Rembrandt’s Jeremiah Lamenting the Destruction of Jerusalem (1640)
Indeed, I count everything as loss because of the surpassing worth of knowing Christ Jesus my Lord. For his sake I have suffered the loss of all things and count them as rubbish, in order that I may gain Christ -Philippians 3:8 (ESV)
It is an old saying that is packed with a great amount of truth: all that glitters is not necessarily gold. There are those who peddle a brand of Christianity that supposedly comes wrapped up in ribbons and bows and wads of worldly wealth. Beware the huckster in sheep’s clothing. All he offers is a misprinted bill of goods.
The notion that life – especially the Christian life – is all sunshine and rainbows is unrealistic to say the least. Being a follower of Christ does not make us immune from persecution or pain, lack or illness, troubles or doubts. In fact, faith in Jesus often puts a big Red Cross-shaped bullseye right on our chests.
But, believe it or not, that is good news. The apostle Paul wrote that all he gained on this earth, he counted as loss in Christ. And vice-versa. The reason? This world has nothing to offer that can surpass the incredible joy and peace of knowing Christ. Having Christ in our lives is a treasure of such immense worth that everything lost on this earth for His sake is “rubbish”. Actually, the Greek word is skybalon, which is not “rubbish”, but “excrement”. Or, as the King James Bible so delicately puts it, “dung”.
Think for a moment about the worldly goods, the “dung” that money can buy. Everything tarnishes and fades. All things crumble and fail with age. Even the greatest artwork fades and cracks. The only things of any eternal value are the goods God gives: love, grace, hope, mercy, forgiveness, relationships, community…
But I believe Paul was talking about earthly stuff beyond the temporal. As a Pharisee, Saul was probably not a rich man. But, whatever he may have lacked in material wealth, he made up for in legalistic zeal. Saul made a career out of hunting down and persecuting those who opposed the Pharisees’ strict view of God and, more importantly, threatened the power they shared with the Sadducees.
When Saul encountered Jesus on the Damascus Road, God forced him to face reality. A face-to-face between Jesus Christ and an enemy of God (who does not see himself as such) could not be comfortable for the other party. Nor could being blinded and sent to live among Christians – the very people you viciously persecuted just days before.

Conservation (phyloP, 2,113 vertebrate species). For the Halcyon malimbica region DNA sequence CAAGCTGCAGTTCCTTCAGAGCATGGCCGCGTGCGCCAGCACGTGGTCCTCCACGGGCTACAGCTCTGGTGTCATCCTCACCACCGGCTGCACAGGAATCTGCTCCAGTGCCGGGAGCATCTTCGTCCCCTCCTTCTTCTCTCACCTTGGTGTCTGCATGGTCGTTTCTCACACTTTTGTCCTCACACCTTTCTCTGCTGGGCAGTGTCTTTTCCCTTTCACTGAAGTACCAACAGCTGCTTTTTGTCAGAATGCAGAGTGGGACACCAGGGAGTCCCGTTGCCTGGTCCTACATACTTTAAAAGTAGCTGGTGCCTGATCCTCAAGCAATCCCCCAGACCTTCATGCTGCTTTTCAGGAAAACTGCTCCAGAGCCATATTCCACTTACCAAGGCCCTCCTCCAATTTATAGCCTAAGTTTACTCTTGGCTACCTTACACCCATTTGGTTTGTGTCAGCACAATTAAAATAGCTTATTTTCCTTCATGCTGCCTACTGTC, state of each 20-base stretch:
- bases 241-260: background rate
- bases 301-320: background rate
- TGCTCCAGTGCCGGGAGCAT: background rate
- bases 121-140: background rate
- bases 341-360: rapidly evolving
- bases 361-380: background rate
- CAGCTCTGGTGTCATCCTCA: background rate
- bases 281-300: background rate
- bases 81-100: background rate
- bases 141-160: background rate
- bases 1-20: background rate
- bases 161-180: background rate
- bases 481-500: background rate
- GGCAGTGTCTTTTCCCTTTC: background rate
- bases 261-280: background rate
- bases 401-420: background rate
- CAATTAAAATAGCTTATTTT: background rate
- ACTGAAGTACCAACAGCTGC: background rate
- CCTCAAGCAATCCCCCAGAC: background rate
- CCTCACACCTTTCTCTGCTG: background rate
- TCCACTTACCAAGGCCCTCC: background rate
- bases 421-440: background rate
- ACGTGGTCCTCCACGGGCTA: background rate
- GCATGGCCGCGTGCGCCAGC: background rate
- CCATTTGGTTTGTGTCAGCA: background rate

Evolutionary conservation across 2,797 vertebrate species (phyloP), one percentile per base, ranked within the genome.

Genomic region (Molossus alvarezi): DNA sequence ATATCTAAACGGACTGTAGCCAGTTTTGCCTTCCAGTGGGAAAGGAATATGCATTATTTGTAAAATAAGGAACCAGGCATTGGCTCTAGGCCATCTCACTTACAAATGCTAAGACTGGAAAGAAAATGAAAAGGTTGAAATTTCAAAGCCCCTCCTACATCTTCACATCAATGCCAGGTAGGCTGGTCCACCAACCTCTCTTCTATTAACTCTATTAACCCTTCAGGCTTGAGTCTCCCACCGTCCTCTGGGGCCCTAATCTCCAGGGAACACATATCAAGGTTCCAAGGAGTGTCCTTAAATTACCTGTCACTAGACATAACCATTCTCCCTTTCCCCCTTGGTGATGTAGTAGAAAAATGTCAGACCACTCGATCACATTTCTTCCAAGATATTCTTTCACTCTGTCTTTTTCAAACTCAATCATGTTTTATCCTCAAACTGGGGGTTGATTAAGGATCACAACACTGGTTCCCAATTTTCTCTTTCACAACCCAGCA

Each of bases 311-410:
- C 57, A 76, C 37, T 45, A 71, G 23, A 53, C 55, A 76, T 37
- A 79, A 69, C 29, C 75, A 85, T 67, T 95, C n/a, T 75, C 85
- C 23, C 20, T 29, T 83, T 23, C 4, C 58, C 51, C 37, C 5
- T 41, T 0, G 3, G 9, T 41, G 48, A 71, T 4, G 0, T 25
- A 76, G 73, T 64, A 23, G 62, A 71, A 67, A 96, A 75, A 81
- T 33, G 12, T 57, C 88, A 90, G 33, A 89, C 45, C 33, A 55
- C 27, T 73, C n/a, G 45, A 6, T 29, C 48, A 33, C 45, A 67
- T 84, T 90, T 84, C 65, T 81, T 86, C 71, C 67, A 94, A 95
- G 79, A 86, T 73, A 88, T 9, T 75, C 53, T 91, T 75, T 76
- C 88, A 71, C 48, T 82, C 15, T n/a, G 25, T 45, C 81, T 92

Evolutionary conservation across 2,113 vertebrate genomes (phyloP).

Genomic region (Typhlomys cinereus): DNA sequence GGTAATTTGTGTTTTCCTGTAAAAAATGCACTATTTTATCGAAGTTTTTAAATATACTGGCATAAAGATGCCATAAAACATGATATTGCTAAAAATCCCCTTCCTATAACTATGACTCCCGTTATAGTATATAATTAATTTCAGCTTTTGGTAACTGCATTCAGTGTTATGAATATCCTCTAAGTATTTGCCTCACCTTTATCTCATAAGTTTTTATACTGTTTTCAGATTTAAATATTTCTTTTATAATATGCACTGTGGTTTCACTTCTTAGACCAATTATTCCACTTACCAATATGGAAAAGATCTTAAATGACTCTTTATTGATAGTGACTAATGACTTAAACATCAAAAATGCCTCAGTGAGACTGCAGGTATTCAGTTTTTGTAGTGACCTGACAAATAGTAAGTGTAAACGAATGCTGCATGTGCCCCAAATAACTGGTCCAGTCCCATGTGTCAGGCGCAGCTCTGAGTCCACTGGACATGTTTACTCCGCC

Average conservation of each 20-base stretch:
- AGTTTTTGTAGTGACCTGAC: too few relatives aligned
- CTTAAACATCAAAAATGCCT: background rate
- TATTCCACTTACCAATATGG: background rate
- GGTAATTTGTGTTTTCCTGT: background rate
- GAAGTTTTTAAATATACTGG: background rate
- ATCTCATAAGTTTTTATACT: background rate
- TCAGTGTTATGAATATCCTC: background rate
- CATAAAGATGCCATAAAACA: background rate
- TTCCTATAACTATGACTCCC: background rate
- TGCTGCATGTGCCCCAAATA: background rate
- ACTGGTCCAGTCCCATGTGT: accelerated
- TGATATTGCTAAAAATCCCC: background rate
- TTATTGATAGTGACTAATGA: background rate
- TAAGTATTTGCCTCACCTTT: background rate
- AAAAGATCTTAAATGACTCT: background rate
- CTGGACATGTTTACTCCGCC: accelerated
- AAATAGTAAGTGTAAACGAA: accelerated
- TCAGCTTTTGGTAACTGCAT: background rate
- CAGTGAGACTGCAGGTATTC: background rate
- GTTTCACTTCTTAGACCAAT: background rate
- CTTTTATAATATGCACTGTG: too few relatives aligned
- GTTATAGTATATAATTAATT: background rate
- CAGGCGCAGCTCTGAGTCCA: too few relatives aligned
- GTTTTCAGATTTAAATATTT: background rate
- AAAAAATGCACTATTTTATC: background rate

Saul was forced to give up his beliefs, his pride, his station in life as a Pharisee… In short, Saul had to lose Saul. His surrender was so great that Saul gave up his very identity and became the apostle God christened Paul.
Paul as an apostle would learn what persecution truly is. Like the prophet Jeremiah some 600 years before, the last of the apostles learned the promise of God: I will give you message. They’re going to hate you, but I will be with you every step of the way.”
Through Paul, we learn the sufficiency of God’s grace over all else: our plans, our enemies’ schemes, our own foolishness and greed, our misgivings and misunderstandings and missteps…
We all have a God given job to do, a message of love and hope to proclaim. We can only do what truly matters when our hearts are focused on:
Finally, brothers, whatever is true, whatever is honorable, whatever is just, whatever is pure, whatever is lovely, whatever is commendable, if there is any excellence, if there is anything worthy of praise, think about these things. What you have learned and received and heard and seen in me–practice these things, and the God of peace will be with you. – Philippians 4:8-9 (ESV)
Whatever is truly good in life is good because it came to us from out good, loving, gracious and forgiving Father. True treasure is found only in following the Lord with faith and joy, helping others along the way and loving one another. All else is of no eternal use. Not worthy of worry or care. Simply a distraction. Glittering dung with a ribbon on top.